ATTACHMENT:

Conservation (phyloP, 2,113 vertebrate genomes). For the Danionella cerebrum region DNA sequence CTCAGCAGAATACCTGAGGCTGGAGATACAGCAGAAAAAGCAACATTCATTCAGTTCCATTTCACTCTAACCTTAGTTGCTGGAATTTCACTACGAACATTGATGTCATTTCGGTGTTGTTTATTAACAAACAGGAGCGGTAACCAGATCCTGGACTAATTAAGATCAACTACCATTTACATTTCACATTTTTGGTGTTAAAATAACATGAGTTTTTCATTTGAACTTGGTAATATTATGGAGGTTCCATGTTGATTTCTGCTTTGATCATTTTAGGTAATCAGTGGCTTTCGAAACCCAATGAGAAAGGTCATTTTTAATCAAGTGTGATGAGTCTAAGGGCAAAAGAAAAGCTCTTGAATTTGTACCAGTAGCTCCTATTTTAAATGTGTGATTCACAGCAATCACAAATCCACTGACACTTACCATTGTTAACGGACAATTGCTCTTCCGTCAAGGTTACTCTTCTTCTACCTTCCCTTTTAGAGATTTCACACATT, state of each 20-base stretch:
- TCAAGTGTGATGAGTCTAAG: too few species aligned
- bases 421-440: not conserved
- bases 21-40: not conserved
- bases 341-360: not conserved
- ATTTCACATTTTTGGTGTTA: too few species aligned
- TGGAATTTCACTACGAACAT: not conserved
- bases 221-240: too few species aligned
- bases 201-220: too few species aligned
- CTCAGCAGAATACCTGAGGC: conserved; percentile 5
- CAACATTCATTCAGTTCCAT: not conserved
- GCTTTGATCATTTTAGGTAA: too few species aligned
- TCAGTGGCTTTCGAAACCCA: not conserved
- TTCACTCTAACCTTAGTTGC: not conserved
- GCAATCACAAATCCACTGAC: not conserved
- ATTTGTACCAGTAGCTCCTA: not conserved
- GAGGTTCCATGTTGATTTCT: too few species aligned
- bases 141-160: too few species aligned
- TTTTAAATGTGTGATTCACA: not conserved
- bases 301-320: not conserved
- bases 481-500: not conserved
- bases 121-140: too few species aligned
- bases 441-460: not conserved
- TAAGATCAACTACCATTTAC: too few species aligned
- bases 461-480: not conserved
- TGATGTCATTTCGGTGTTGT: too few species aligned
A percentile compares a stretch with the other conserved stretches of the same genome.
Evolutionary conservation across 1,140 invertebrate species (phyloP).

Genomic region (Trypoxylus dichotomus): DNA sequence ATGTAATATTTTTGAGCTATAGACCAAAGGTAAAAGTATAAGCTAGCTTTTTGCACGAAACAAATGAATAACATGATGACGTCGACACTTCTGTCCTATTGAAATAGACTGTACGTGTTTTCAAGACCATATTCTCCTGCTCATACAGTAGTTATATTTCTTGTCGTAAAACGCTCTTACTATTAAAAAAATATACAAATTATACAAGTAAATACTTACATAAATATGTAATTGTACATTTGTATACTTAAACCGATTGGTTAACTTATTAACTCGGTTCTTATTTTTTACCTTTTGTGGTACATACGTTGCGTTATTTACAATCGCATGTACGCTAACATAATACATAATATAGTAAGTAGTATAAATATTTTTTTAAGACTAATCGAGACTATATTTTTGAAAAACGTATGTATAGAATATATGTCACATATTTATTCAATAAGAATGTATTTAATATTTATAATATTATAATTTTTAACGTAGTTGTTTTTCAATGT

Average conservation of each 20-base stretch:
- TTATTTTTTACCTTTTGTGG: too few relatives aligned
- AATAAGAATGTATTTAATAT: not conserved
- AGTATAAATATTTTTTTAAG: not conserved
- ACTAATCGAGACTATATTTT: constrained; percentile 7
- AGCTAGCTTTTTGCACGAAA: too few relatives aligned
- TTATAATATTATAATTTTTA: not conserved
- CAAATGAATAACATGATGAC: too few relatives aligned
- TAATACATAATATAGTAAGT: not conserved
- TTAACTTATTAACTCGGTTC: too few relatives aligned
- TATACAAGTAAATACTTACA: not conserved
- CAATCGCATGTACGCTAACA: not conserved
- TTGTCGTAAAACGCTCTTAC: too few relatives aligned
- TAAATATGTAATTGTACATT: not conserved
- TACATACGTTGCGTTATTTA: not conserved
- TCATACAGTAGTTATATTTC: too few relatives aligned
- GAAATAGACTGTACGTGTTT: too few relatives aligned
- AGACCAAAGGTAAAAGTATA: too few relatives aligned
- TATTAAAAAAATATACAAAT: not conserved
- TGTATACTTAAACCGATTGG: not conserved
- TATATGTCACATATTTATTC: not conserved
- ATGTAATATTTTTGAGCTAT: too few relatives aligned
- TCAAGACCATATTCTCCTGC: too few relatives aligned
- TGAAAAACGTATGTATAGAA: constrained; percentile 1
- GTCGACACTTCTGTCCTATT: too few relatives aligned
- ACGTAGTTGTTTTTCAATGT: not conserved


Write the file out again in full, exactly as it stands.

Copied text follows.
Conservation (phyloP, 2,113 vertebrate genomes). For the Danionella cerebrum region DNA sequence CTCAGCAGAATACCTGAGGCTGGAGATACAGCAGAAAAAGCAACATTCATTCAGTTCCATTTCACTCTAACCTTAGTTGCTGGAATTTCACTACGAACATTGATGTCATTTCGGTGTTGTTTATTAACAAACAGGAGCGGTAACCAGATCCTGGACTAATTAAGATCAACTACCATTTACATTTCACATTTTTGGTGTTAAAATAACATGAGTTTTTCATTTGAACTTGGTAATATTATGGAGGTTCCATGTTGATTTCTGCTTTGATCATTTTAGGTAATCAGTGGCTTTCGAAACCCAATGAGAAAGGTCATTTTTAATCAAGTGTGATGAGTCTAAGGGCAAAAGAAAAGCTCTTGAATTTGTACCAGTAGCTCCTATTTTAAATGTGTGATTCACAGCAATCACAAATCCACTGACACTTACCATTGTTAACGGACAATTGCTCTTCCGTCAAGGTTACTCTTCTTCTACCTTCCCTTTTAGAGATTTCACACATT, state of each 20-base stretch:
- TCAAGTGTGATGAGTCTAAG: too few species aligned
- bases 421-440: not conserved
- bases 21-40: not conserved
- bases 341-360: not conserved
- ATTTCACATTTTTGGTGTTA: too few species aligned
- TGGAATTTCACTACGAACAT: not conserved
- bases 221-240: too few species aligned
- bases 201-220: too few species aligned
- CTCAGCAGAATACCTGAGGC: conserved; percentile 5
- CAACATTCATTCAGTTCCAT: not conserved
- GCTTTGATCATTTTAGGTAA: too few species aligned
- TCAGTGGCTTTCGAAACCCA: not conserved
- TTCACTCTAACCTTAGTTGC: not conserved
- GCAATCACAAATCCACTGAC: not conserved
- ATTTGTACCAGTAGCTCCTA: not conserved
- GAGGTTCCATGTTGATTTCT: too few species aligned
- bases 141-160: too few species aligned
- TTTTAAATGTGTGATTCACA: not conserved
- bases 301-320: not conserved
- bases 481-500: not conserved
- bases 121-140: too few species aligned
- bases 441-460: not conserved
- TAAGATCAACTACCATTTAC: too few species aligned
- bases 461-480: not conserved
- TGATGTCATTTCGGTGTTGT: too few species aligned
A percentile compares a stretch with the other conserved stretches of the same genome.
Evolutionary conservation across 1,140 invertebrate species (phyloP).

Genomic region (Trypoxylus dichotomus): DNA sequence ATGTAATATTTTTGAGCTATAGACCAAAGGTAAAAGTATAAGCTAGCTTTTTGCACGAAACAAATGAATAACATGATGACGTCGACACTTCTGTCCTATTGAAATAGACTGTACGTGTTTTCAAGACCATATTCTCCTGCTCATACAGTAGTTATATTTCTTGTCGTAAAACGCTCTTACTATTAAAAAAATATACAAATTATACAAGTAAATACTTACATAAATATGTAATTGTACATTTGTATACTTAAACCGATTGGTTAACTTATTAACTCGGTTCTTATTTTTTACCTTTTGTGGTACATACGTTGCGTTATTTACAATCGCATGTACGCTAACATAATACATAATATAGTAAGTAGTATAAATATTTTTTTAAGACTAATCGAGACTATATTTTTGAAAAACGTATGTATAGAATATATGTCACATATTTATTCAATAAGAATGTATTTAATATTTATAATATTATAATTTTTAACGTAGTTGTTTTTCAATGT

Average conservation of each 20-base stretch:
- TTATTTTTTACCTTTTGTGG: too few relatives aligned
- AATAAGAATGTATTTAATAT: not conserved
- AGTATAAATATTTTTTTAAG: not conserved
- ACTAATCGAGACTATATTTT: constrained; percentile 7
- AGCTAGCTTTTTGCACGAAA: too few relatives aligned
- TTATAATATTATAATTTTTA: not conserved
- CAAATGAATAACATGATGAC: too few relatives aligned
- TAATACATAATATAGTAAGT: not conserved
- TTAACTTATTAACTCGGTTC: too few relatives aligned
- TATACAAGTAAATACTTACA: not conserved
- CAATCGCATGTACGCTAACA: not conserved
- TTGTCGTAAAACGCTCTTAC: too few relatives aligned
- TAAATATGTAATTGTACATT: not conserved
- TACATACGTTGCGTTATTTA: not conserved
- TCATACAGTAGTTATATTTC: too few relatives aligned
- GAAATAGACTGTACGTGTTT: too few relatives aligned
- AGACCAAAGGTAAAAGTATA: too few relatives aligned
- TATTAAAAAAATATACAAAT: not conserved
- TGTATACTTAAACCGATTGG: not conserved
- TATATGTCACATATTTATTC: not conserved
- ATGTAATATTTTTGAGCTAT: too few relatives aligned
- TCAAGACCATATTCTCCTGC: too few relatives aligned
- TGAAAAACGTATGTATAGAA: constrained; percentile 1
- GTCGACACTTCTGTCCTATT: too few relatives aligned
- ACGTAGTTGTTTTTCAATGT: not conserved